For a while, everything was pretty good. Hseng paid Win quadruple his old wage, and even bashfully presented him with a gift: a shoddy Chinese-made portable CD player so he could take his hip hop with him wherever he went. He took to wearing a home-made necklace based on the hexagonal benzene ring common to all amphetamines. Then, late one night towards the end of the rainy season, Hseng came to Win’s aunt’s house and told her to wake him up because he was needed at the factory. Win blearily followed Hseng outside, and they stood in the damp shadows under a banyan tree while Hseng explained that a colonel in the United Wa State Army was planning to murder him and steal his business. ‘We have to leave Mong La. I have a cousin in a town called Gandayaw about a hundred miles west of here. He’ll set us up. We’ll start a bigger factory. You can oversee everything.’
‘Why would I leave?’ said Win. ‘My aunt is my only family.’
Hseng looked hurt. ‘You have to come with me. They’ll kill you too. They’ll gut you with hooks.’ Later Win would realize that Hseng had been lying about this – if anything, the colonel probably would have given Win a better job. And it was almost certain that Hseng had done something idiotic to provoke the colonel, because his second rate business alone would scarcely have been worth killing for. But at the time Win wasn’t savvy enough to understand any of that, so he packed a bag, said an inadequate goodbye to his aunt and set off west with Hseng.
When they got to Gandayaw, however, it was obvious at once that although the town had a lot of drug addicts and a lot of drug dealers it had no place for a drug factory. The Tatmadaw and the Lacebark security force had never been on such spiteful terms with each other, so even if one had tolerated a factory, that would have been reason enough for the other to shut it down. Also, Hseng’s legendary cousin turned out to have left for Thailand almost a year earlier. So Hseng decided he was going to start a casino. He used most of the cash he’d brought with him from Mong La to buy an old brothel that had closed after an electrical fire, with the intention of installing baccarat and blackjack tables. (Also he wouldn’t shut up about his idea for a fish tank full of turtles whose shells would be encrusted with tiny mirrors, like autonomous disco balls.) But Hseng didn’t have any connections here, plus no one trusted the Chinese, so he ended up paying for most of the materials and labour in advance, and in Gandayaw paying for anything in advance was like giving alms to a monastery: you certainly wouldn’t expect to see any direct benefit in your current lifetime. After a month, the former brothel looked even more dilapidated than when he’d bought it. One morning Hseng decreed that Win should start helping out with the refurbishment, but Win deliberately hammered enough holes in the walls that by lunchtime Hseng changed his mind and banned him from the project. So now he just mooched around Gandayaw, pining for his reactor and his drying oven and his rotary tablet press.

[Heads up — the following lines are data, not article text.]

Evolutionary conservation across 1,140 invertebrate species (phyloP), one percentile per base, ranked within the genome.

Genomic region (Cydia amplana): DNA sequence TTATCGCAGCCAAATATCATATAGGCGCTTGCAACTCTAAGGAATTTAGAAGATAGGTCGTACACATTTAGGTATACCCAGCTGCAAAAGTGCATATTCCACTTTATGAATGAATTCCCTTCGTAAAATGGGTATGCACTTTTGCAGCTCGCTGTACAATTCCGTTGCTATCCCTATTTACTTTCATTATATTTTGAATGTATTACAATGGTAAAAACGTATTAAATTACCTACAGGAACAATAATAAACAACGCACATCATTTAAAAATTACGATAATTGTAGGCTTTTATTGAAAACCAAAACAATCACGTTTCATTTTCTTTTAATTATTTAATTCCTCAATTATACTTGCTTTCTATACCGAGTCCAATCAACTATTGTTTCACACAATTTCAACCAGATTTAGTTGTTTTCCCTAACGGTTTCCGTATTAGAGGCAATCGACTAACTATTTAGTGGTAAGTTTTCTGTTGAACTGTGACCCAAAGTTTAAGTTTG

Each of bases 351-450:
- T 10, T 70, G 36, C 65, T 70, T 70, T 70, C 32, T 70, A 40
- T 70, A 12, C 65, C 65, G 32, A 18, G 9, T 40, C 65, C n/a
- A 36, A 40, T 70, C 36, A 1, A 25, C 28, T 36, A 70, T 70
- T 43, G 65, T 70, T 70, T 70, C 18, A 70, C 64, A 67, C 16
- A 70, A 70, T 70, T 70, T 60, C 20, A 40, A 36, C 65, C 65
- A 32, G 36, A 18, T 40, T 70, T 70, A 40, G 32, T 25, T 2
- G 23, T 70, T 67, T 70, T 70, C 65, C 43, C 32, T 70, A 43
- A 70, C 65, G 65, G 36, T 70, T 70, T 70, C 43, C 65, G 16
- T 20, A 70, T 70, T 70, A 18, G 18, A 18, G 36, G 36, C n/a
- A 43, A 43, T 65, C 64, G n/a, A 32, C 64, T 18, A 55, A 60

The white guy’s name turned out to be Craig. He was an ‘internal management consultant’ at Lacebark specializing in ‘process efficiency optimization’, and he’d been sent to Gandayaw for three months to find out how to boost the productivity of the mine workers in the Concession. Modern efficiency consulting, he told Win, was all about neuroscience: the old, loose terms like ‘alertness’ and ‘initiative’ and ‘morale’ just gestured at specific brain states that could now be described much more precisely in empirical language. When Win glow started posing questions about dopamine and norepinephrine, Craig asked him how he already knew so much about all that stuff.
‘Back in Mong La, I run factory for yaba pills,’ Win said.
‘Mix of methamphetamine and caffeine.’
‘Really?’ said Craig. ‘You were in the drug trade?’ His hair was dark but there was both ginger and grey in his stubble.
Win nodded and clenched a fist over his heart. ‘For life.’ He rapped a few lines: ‘The chemist is brolic, Pyrex scholars, professors at war over raw, killing partners for a million dollars.’
‘Did you do much business with sweatshops in Thailand? They get through amphetamine like it’s powdered milk. You can’t knock it from an efficiency point of view. But we’ve done a couple of studies and in the long run we think it works best for small, repetitive, seated tasks. Not so much for heavy resource extraction . . . Goddammit, sorry, I’ve got to stop talking about work.’
Three drinks later, they walked back to Craig’s room in the Lacebark-owned hotel on the north side of town, where the American turned out to have the biggest penis Win had ever seen outside porn videos. Afterwards, as Win lay dreamy and exhausted, Craig got up and started rummaging through his suitcase. Even though the windows were wide open, the air in the room was still fuggy and ammoniac, as if within the valvular manifold of their connected bodies they had synthesized a molecule so complex it couldn’t filter out through the mosquito screens. Craig held up a bag of coffee beans. ‘You ever had this? Civet coffee. I got it in Jakarta. The civet eats the coffee berries, softens them up in its stomach and craps them out. Then you make coffee with the roasted beans. Tastes amazing – like cherries. The Indonesians came up with it in the eighteenth century because the Dutch wouldn’t let them pick coffee berries from the plantations but they couldn’t stop them scooping up the civet crap.’ He started fiddling with some sort of expensive-looking black appliance on the desk. ‘I got the company to send this here before I arrived. I’m a coffee nerd, obviously, and there was no way I was going to live in a hotel for three months without my own grinder. You know, back in the States, you can’t use the coffee pots in hotels, because people like you use them to brew meth. Even in the good hotels, I heard. Do you want a cup?’